Montana Money Matters

Flathead homeowner and small business owners paid extra in the last property tax reappraisal

By Mike Jopek

Gov. Steve Bullock has proposed under $5 billion worth of public services for the next two years. The balanced budget or House Bill 2 is the one bill required to pass the upcoming 64th Montana Legislature.

Bullock proposed a $300 million surplus for 2017. Likewise, in his budget Bullock invests over $300 million across the state in infrastructure projects. He recommended that Montana pay cash for one-third of these projects and bond the other portions.

Infrastructure projects include $45 million for eastern Montana communities impacted by oil and gas development; $15 million for statewide broadband; $3 million for water projects; $31 million for school facilities; under $40 million for a new Montana Historical Society museum; and $7 million for a mental health facility in Fergus and Deer Lodge counties.

For the Flathead, Bullock’s proposed legislations have under $2 million in grants, loans, endowments and building projects. Plus there’s $44 million in new highway money. Flathead schools would receive more than $1 million in grants over the biennium and under $4 million in tuition tax cuts for those attending higher education.

Statewide Bullock seeks to freeze tuition in public higher education by spending $44 million on students over the next two years. Bullock proposes $3 million for keeping safe Montana’s most vulnerable children.

Most interesting is Bullock’s Healthy Montana Plan that saves nearly $60 million over two years and provides healthcare to 70,000 people statewide, including nearly 10,000 veterans. The plan uses federal money to help local families who are sick and local hospitals that struggle with uncompensated healthcare.

Bullock has an optimistic vision and with good reason. This year alone, more than 12,000 private sector jobs have been created. Today, nearly 500,000 are employed providing tax revenue to fund the great state of Montana. Statewide, unemployment is low.

Bullock seeks $23 million to provide apprenticeship tax cuts for businesses and better train employees for the changing business climate.

The 64th Legislature has preliminarily selected leadership, which is two-thirds from Great Falls and eastward. The provincial natures of Legislative politics will undoubtable escalate in the coming months.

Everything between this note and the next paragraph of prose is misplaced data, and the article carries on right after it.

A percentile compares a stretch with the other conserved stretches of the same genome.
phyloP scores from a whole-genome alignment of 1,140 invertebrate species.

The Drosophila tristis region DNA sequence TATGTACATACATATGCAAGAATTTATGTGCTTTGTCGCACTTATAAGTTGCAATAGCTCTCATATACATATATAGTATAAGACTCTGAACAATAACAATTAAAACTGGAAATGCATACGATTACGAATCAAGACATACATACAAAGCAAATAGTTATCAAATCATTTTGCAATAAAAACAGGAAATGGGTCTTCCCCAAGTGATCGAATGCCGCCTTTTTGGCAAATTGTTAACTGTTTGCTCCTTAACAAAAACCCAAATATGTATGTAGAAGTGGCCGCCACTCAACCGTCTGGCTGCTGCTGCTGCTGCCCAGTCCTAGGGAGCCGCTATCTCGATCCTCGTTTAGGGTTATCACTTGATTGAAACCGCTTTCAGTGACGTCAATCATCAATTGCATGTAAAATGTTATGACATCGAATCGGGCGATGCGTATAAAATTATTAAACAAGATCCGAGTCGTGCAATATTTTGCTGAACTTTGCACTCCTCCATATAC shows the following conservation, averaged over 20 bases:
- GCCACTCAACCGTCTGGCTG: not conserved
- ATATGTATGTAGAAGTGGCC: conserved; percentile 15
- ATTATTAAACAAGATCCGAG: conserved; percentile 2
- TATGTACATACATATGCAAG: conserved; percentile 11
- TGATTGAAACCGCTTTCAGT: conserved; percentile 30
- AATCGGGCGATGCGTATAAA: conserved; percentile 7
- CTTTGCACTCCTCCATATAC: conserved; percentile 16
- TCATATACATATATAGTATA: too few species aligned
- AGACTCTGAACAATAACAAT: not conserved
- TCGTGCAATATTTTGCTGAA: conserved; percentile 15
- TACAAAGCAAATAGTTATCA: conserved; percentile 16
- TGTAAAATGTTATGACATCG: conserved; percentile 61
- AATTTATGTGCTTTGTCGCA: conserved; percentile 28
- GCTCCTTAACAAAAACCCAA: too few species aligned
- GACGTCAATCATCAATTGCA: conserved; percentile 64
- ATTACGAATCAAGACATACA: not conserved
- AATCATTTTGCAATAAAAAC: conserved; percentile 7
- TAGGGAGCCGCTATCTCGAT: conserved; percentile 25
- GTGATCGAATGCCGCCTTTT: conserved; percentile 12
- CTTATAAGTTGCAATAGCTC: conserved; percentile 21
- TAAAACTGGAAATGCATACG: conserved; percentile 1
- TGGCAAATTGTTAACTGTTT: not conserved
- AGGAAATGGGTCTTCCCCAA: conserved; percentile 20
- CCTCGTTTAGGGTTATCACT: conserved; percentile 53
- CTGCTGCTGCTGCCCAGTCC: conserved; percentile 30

Incoming Senate President Debby Barrett from Dillon said about Medicaid expansion, “That is not acceptable, oh no.” Incoming House Speaker Austin Knudsen from Culbertson said that the town of “Sidney needs about $60 million now for sewer projects and upgrading water lines.”

Montana is doing well and some in eastern Montana have plenty of oil and gas money.

In Fiscal Year 2014 the ending fund balance per K-12 student for Richland County was nearly $18,000 while Fallon County was over $65,000. Comparatively, Flathead County was nearly $4,000.

In Fiscal 2013, Richland County received over $45 million in oil and gas distributions and Fallon County received nearly $17 million. Flathead County received zero.

In the ensuing budget battle is the fact that the Legislative Fiscal Division and the Governor’s Office of Budget and Program Planning are 95 percent in agreement with general fund tax revenue projections for 2016.

Montana is a big state and Bullock acknowledged a clear vision for all people. This Legislature is likely to be run by eastern Montanans who will seek to invest in oil and gas counties.

Flathead homeowner and small business owners paid extra in the last property tax reappraisal. That session was dominated by eastern Montana legislators who sought property tax rates more compatible with Billings’ mill levy cap. In the 2015 reappraisal, western Montana homeowners must be made whole when it comes to money matters.

Montana is one state with the majority in the Legislature appropriating funds. Hopefully the 64th Legislature is looking for solutions. Policy like early childhood education, using federal healthcare money to pay for the uncompensated care of local hospitals, and pumping some extra taxpayer money into booming oil and gas counties could help a lot of people.

Stay Connected with the Daily Roundup.

Sign up for our newsletter and get the best of the Beacon delivered every day to your inbox.